might·y / mīdē / Adjective Possessing great and impressive power or strength, especially on account of size.
On the eastern edge of downtown San Jose is a small, unassuming building with the word “mighty” affixed to the side in metallic letters. It’s a little ironic to see such a bold word placed on that tiny structure. But after learning what happens inside that building and about the team that calls it home, you begin to realize what an accurate description of “mighty” is for one of Silicon Valley’s most prolific product design studios.
“You need to innovate to survive. We help companies do that.”
Mighty Studios was founded by Tark Abed, a Bay Area native born in Oakland, California. Growing up, Tark and his brothers were constantly engaged in creative endeavors, from building Lego sets to model car kits. In the late ’70s, while snowboarding was still in its infancy, Tark was writing letters to Jake Burton, founder of Burton Snowboards, with his designs and sketches.
Tark’s older brother went on to attend USC, later pursuing a career in film and exposing Tark to a new world of set designers and prop makers and to a discipline, he had never heard of before that point: industrial design. “This profession finds you. You don’t find it,” Tark says.
Returning to the Bay Area after completing his degree, Tark spent over a decade working for product design agencies and consulting for some of the biggest brands in the world. Silicon Valley had become not only the tech capital of the world, but also an industrial design powerhouse due to forward-thinking companies like Apple, IDEO, Matrix, Lunar Design, and others. Despite this ultra-competitive environment, Tark felt this was the perfect place to start his new company.
“There is something special about Silicon Valley. I’ve had the opportunity to work all around the world, including in Japan, China, and other parts of Asia. Silicon Valley continues to stand out as unique. We are all going 150 miles an hour all the time. That’s the bar. People on the outside say it’s unhealthy. But it keeps us vibrant, alive, and alert. You need to innovate to survive. We help companies do that.” Mighty is unique compared to most other product design studios because they have experience not just designing for others, but developing, producing, and marketing their own products and IP.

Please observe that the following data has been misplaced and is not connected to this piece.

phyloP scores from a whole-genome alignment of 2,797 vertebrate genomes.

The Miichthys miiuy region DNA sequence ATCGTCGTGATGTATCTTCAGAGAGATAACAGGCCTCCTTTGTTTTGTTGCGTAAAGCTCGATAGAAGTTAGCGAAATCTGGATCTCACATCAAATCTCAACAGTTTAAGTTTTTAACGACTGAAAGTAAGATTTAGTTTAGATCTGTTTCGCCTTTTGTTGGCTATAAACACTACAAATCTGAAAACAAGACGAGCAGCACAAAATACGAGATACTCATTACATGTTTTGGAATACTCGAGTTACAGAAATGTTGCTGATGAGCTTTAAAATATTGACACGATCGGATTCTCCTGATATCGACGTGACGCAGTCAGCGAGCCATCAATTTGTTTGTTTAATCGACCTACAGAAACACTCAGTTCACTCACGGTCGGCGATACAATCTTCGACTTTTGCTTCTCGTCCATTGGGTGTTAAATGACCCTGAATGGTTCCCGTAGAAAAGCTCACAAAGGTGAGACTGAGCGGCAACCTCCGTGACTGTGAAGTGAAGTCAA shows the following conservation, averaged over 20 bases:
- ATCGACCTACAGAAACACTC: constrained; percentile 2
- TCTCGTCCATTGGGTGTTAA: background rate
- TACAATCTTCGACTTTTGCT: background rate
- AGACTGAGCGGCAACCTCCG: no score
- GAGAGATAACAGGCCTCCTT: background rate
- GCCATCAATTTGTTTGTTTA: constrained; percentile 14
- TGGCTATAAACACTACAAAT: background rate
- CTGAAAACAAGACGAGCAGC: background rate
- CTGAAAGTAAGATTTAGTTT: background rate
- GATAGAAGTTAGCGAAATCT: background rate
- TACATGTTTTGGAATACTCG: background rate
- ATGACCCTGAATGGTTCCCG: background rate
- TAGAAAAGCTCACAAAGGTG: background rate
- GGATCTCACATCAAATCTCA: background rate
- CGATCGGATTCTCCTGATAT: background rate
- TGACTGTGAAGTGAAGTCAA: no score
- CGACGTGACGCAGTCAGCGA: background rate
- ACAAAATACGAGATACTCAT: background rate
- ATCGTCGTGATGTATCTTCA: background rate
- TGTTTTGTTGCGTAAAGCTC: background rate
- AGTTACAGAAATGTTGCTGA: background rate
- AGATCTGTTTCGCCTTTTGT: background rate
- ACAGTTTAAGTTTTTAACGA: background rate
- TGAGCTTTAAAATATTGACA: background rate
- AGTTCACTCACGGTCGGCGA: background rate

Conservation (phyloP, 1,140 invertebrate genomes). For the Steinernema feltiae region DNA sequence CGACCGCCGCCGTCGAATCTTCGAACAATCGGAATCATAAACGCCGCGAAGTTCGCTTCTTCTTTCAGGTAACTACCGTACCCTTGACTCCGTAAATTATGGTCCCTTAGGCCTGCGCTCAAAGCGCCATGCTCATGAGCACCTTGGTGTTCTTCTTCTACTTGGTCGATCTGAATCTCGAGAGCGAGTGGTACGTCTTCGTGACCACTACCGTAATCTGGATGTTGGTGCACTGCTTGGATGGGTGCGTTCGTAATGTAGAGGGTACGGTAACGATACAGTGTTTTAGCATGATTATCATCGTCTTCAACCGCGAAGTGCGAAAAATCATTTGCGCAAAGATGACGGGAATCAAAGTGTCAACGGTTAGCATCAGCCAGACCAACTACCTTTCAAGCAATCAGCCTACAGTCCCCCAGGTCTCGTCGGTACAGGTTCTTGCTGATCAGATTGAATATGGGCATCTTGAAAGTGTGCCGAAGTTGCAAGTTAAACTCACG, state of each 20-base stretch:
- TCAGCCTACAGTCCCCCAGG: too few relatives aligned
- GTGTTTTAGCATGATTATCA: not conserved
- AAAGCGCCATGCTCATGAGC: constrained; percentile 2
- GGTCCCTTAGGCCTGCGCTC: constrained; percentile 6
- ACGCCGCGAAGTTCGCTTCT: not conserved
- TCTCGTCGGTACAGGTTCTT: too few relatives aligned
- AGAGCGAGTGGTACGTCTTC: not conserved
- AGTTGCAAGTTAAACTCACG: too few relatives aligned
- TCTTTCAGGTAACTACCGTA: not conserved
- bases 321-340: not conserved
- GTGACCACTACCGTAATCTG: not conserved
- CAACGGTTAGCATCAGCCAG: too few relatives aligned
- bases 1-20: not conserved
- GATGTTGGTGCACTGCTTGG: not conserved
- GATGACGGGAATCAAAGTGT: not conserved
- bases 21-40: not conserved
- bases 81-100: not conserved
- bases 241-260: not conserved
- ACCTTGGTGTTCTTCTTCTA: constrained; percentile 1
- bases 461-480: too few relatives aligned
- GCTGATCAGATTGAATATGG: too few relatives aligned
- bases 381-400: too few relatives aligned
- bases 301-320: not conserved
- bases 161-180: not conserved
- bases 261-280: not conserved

A product’s success depends on a myriad of factors, all of which the Mighty Studios’ team has firsthand experience with. From an in-house ethnographer that provides insights into user needs to a brand designer that helps companies build visual identities and interfaces, the Mighty Studios’ small but diverse team has a broad range of deep expertise that’s hard to match. “Other agencies design to win awards,” Tark claims. “We design to create successful products.”
Members of the team have an incredible level of respect for each other, and it’s reflected in the trust that permeates their culture. “We’re all friends. We foster each other’s interests. One of our designers has taken a long sabbatical. He’s been in Vietnam for a year now, creating a new product—specialized travel bags for bikes. To me, when people pursue what they love, it benefits all of us. We gain valuable experience to bring back to the team.”
In 2012, Google launched Project Aristotle, a study to determine the ingredients for building successful teams. After observing hundreds of teams, the key trait was revealed to be psychological safety. When teams feel safe to explore ideas and risk failure, they were found to be more creative, innovative, productive, and happier. This kind of familial atmosphere can be felt all over the building Mighty Studios calls home. Team members feed off each other’s creativity. This trust has helped them break creative ground and take risks on new ideas.
“We’re always looking for some hook or some innovation that will surprise and delight our customers. We’re obsessed with pushing boundaries,” Tark says. Whether it’s out of fear of failure or fear of shareholders, many of the Goliaths in the product design world have begun to shy away from risk-taking. They’re playing it safe, which has proven detrimental to their ability to innovate. But Tark and his nimble team continue to take creative risks and crank out impactful designs that make the sign on the outside of their building even more fitting each day.